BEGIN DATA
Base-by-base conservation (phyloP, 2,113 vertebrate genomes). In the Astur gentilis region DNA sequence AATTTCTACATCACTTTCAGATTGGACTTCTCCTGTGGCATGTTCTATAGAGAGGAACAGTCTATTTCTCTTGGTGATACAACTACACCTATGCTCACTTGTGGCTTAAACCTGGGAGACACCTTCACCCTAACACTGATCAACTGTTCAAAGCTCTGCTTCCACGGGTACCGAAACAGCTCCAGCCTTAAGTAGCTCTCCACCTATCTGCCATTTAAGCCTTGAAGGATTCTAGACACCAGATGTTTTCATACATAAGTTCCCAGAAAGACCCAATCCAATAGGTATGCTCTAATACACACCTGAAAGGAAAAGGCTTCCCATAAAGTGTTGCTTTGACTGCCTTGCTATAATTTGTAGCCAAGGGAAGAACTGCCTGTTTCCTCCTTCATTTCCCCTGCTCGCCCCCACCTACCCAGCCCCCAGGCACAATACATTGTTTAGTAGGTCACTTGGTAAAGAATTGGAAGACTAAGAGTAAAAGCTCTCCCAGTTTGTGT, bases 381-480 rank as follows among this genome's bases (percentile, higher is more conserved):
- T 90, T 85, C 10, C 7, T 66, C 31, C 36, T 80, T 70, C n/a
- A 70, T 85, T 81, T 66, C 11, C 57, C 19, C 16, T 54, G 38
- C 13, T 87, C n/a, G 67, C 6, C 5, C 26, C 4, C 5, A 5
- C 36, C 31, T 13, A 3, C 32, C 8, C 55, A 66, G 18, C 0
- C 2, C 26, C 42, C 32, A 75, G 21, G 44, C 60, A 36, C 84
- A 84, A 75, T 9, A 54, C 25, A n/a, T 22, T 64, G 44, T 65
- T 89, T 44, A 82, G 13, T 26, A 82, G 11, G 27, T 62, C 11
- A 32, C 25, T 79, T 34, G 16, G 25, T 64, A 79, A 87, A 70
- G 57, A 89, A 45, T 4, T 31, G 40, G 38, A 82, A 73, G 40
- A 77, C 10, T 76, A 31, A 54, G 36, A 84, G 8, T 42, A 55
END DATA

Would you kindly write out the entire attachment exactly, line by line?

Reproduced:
Base-by-base conservation (phyloP, 2,113 vertebrate genomes). In the Astur gentilis region DNA sequence AATTTCTACATCACTTTCAGATTGGACTTCTCCTGTGGCATGTTCTATAGAGAGGAACAGTCTATTTCTCTTGGTGATACAACTACACCTATGCTCACTTGTGGCTTAAACCTGGGAGACACCTTCACCCTAACACTGATCAACTGTTCAAAGCTCTGCTTCCACGGGTACCGAAACAGCTCCAGCCTTAAGTAGCTCTCCACCTATCTGCCATTTAAGCCTTGAAGGATTCTAGACACCAGATGTTTTCATACATAAGTTCCCAGAAAGACCCAATCCAATAGGTATGCTCTAATACACACCTGAAAGGAAAAGGCTTCCCATAAAGTGTTGCTTTGACTGCCTTGCTATAATTTGTAGCCAAGGGAAGAACTGCCTGTTTCCTCCTTCATTTCCCCTGCTCGCCCCCACCTACCCAGCCCCCAGGCACAATACATTGTTTAGTAGGTCACTTGGTAAAGAATTGGAAGACTAAGAGTAAAAGCTCTCCCAGTTTGTGT, bases 381-480 rank as follows among this genome's bases (percentile, higher is more conserved):
- T 90, T 85, C 10, C 7, T 66, C 31, C 36, T 80, T 70, C n/a
- A 70, T 85, T 81, T 66, C 11, C 57, C 19, C 16, T 54, G 38
- C 13, T 87, C n/a, G 67, C 6, C 5, C 26, C 4, C 5, A 5
- C 36, C 31, T 13, A 3, C 32, C 8, C 55, A 66, G 18, C 0
- C 2, C 26, C 42, C 32, A 75, G 21, G 44, C 60, A 36, C 84
- A 84, A 75, T 9, A 54, C 25, A n/a, T 22, T 64, G 44, T 65
- T 89, T 44, A 82, G 13, T 26, A 82, G 11, G 27, T 62, C 11
- A 32, C 25, T 79, T 34, G 16, G 25, T 64, A 79, A 87, A 70
- G 57, A 89, A 45, T 4, T 31, G 40, G 38, A 82, A 73, G 40
- A 77, C 10, T 76, A 31, A 54, G 36, A 84, G 8, T 42, A 55